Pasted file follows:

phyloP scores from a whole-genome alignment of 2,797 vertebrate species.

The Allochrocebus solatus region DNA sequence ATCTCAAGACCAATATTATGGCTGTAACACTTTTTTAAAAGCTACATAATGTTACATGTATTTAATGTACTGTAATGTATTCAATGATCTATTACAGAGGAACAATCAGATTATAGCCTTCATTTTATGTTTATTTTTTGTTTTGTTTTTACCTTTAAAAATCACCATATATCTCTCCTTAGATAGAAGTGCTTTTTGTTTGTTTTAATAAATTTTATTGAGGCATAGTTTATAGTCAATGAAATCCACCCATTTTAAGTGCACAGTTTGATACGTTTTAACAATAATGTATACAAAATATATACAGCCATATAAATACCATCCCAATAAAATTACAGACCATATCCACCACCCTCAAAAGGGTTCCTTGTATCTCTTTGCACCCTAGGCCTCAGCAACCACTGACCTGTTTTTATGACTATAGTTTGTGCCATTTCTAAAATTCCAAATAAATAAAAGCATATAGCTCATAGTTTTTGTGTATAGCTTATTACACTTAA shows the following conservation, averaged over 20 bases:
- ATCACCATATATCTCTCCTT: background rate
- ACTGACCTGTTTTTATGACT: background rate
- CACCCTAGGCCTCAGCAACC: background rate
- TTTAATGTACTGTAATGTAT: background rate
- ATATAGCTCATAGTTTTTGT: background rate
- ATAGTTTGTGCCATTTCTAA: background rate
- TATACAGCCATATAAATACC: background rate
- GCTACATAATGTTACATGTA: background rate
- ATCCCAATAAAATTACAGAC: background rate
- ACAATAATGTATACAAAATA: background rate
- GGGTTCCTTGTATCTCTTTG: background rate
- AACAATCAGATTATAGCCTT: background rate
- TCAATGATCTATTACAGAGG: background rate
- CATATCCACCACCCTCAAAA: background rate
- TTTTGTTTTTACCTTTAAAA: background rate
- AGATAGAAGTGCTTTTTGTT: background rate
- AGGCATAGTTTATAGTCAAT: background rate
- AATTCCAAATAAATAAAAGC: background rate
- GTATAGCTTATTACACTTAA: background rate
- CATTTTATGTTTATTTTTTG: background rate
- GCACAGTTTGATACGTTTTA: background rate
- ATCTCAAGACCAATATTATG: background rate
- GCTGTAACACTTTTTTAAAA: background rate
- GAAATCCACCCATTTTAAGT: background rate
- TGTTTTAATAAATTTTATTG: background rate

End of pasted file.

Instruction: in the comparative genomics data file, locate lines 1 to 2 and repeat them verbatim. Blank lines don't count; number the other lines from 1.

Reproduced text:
phyloP scores from a whole-genome alignment of 2,797 vertebrate species.

The Allochrocebus solatus region DNA sequence ATCTCAAGACCAATATTATGGCTGTAACACTTTTTTAAAAGCTACATAATGTTACATGTATTTAATGTACTGTAATGTATTCAATGATCTATTACAGAGGAACAATCAGATTATAGCCTTCATTTTATGTTTATTTTTTGTTTTGTTTTTACCTTTAAAAATCACCATATATCTCTCCTTAGATAGAAGTGCTTTTTGTTTGTTTTAATAAATTTTATTGAGGCATAGTTTATAGTCAATGAAATCCACCCATTTTAAGTGCACAGTTTGATACGTTTTAACAATAATGTATACAAAATATATACAGCCATATAAATACCATCCCAATAAAATTACAGACCATATCCACCACCCTCAAAAGGGTTCCTTGTATCTCTTTGCACCCTAGGCCTCAGCAACCACTGACCTGTTTTTATGACTATAGTTTGTGCCATTTCTAAAATTCCAAATAAATAAAAGCATATAGCTCATAGTTTTTGTGTATAGCTTATTACACTTAA shows the following conservation, averaged over 20 bases: